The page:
Many people also forget that Cary Elwes (Princess Bride, Saw) makes an appearance as Lord Arthur Holmwood. Billy Campbell (The Rocketeer) plays American Quincy P Morris, who lives and dies as he did in the novel. It’s worth mentioning that the beautiful Monica Bellucci (Matrix 2, 3, BRotherhood of the Wolf) is one of the brides in only her 4th credited screen appearance.

The technicals are worth mentioning. I rant about post production computer imagery over practical effects all of the time. This film has almost none. Nearly every shot was done using elegant, if not old fashioned, camera tricks. Coppola actually fired the original FX crew when they said what he wanted couldn’t be done. Apparently he was right and they were wrong and the film was better for it.


This is, excluding the Twilight series, the 4th highest grossing Vampire film ever. 3 of which involve the character Dracula. If you haven’t seen it – you must. While some of it may come across corny at times, it is one of the vampire greats and should be enjoyed for all it offers, good and bad.
Tomorrows review – I am going to let my readers request below.

Darke Reviews | Red 2 (2013)

Judging by the fact that the original movie RED released in 2010 only made 21 million in it’s opening weekend with a total of 90 million earned domestic most of you never saw it. That is a shame. RED is actually an original film that brings together a number of actors that many people love and tells a story we haven’t quite seen before. It has a chemistry all it’s own and embraces the quirkiness that it contains like a lover. I do highly recommend the original film for everyone and generally speaking it’s family friendly.

Now that brings us to two years later and RED 2. New director, same cast and then some and the same writers (only 2!). The movie made me laugh hard more than a few times, the acting overall was solid, the action was as intense and over the top as the original. So what’s the problem?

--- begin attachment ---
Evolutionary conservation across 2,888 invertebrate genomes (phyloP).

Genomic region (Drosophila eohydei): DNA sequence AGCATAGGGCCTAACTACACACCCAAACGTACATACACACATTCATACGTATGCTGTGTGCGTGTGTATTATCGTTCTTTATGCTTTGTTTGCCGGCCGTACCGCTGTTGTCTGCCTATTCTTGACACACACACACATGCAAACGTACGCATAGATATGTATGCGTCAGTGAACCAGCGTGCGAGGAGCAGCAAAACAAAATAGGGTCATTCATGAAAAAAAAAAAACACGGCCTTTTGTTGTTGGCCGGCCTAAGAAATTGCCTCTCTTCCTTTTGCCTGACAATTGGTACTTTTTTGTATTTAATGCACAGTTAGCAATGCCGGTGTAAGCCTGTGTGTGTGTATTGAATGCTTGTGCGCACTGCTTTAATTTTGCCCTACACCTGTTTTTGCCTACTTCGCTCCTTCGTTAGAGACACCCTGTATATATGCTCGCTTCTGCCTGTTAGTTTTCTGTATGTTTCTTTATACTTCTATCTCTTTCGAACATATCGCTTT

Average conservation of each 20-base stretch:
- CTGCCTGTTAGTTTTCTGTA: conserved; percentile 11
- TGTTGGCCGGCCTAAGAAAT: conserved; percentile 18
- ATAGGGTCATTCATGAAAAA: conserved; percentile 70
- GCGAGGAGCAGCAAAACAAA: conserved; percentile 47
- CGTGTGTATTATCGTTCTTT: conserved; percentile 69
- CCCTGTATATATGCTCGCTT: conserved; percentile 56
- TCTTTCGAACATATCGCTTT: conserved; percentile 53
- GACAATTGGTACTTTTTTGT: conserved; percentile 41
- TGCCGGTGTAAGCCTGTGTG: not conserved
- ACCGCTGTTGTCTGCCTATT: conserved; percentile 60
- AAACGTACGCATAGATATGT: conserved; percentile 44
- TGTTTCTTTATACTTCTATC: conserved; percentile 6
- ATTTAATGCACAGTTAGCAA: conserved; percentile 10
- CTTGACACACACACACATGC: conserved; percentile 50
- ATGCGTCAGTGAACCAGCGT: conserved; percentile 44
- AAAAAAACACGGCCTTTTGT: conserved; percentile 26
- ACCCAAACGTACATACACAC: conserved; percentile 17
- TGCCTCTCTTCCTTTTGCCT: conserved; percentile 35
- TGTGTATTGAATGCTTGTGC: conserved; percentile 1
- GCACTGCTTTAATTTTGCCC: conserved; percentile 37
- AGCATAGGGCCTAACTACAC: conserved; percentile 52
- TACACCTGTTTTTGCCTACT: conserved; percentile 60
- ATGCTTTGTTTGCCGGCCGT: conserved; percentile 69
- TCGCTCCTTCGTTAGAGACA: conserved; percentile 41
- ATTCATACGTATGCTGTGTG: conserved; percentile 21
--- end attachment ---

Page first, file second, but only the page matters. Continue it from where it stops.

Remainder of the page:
Lightning in a bottle.

With the first RED the writers, who also delivered us Battleship; the only movie to possibly come to close to bringing Catwoman down as the worst film ever, may have had their one moment of pure genius or luck. It had near perfect pacing, beautiful dialogue and actual character moments that let you have a moment to breathe between action beats. That’s actually where RED 2 falls flat, which isn’t quite a fail but more of that hard stumble after too many shots of vodka and you start to wonder where you are and why the stars are overhead.

The chemistry seems to have also dwindled between films between the three principles played by Bruce Willis, Malkovich and Mary Louise-Parker. I consider it a flaw that Malkovichs Marvin has a better understanding, relationship and on screen chemistry with MLP’s Sarah than her on screen beau Frank (Willis). The returning characters played by Brian Cox and Helen Mirren all but rescue the movie along with the addition of Byung Hung Lee. Sir Anthony Hopkins turns in one of his more colorful performances of late as the largely insane Bailey (that’s not a spoiler it’s in the trailer). Catherine Zeta Jones on the other hand largley has no point and the movie would have performed better without her.

The lack of chemistry and overall whirlwind plot timing issues surprise me since this is the same Director (Dean Parisot) who gave us the epically funny Galaxy Quest in ’99. Again perhaps lightning in a bottle?

Of course there is one problem that maybe deserves a rant all it’s own. Bruce Willis. He needs to retire. Not his character Frank Moses, I mean Willis himself. Of his last 13 films only one of which has him showing a semblance of something like charm. He’s flat as a pancake hit by optimus prime. It’s the same bald, dry, beady eyed, raspy voice performance that he has given in everything he’s done after Over the Hedge back in 2006. Every single performance I have seen from him since then is completely interchangeable and downright dull. It actually brings down the performances of those around him. I ask this as a personal plea to Bruce Willis and his agent – Retire. Retire while people can still remember John McClane the hero of Nakatomi, while they can still remember Jimmy the Tulip Tudeski, Korben Dallas and Harry Stamper. Retire before you go into production of Die Hardest (I AM NOT JOKING PEOPLE, It’s coming!). Please take the Sean Connery route and look at your recent films and retire while you are still loved by many.

So forgive my little rant and I shall now give you the TL;DR you’ve been waiting for.

Despite everything above, I still enjoyed the film and do recommend it if you have seen the first. It’s matinee only.

If you haven’t seen the first, go. hunt. Find it and watch it. You can probably skip this one unless you get curious and then of course I want you to come back here and tell me your opinion on it.

Overall folks, it was 2 hours that was far better spent this weekend than it was on RIPD, but that of course is like saying having your hand slammed in a door is better than your head slammed in a door (something I wish happened after RIPD).

It is entertaining even though it has some serious flaws. Helen Mirren, Malkovich, Cox, Lee make the film. So Grasshopper, decide now do you see it or not.

My choice – I’d still see it, but only matinee.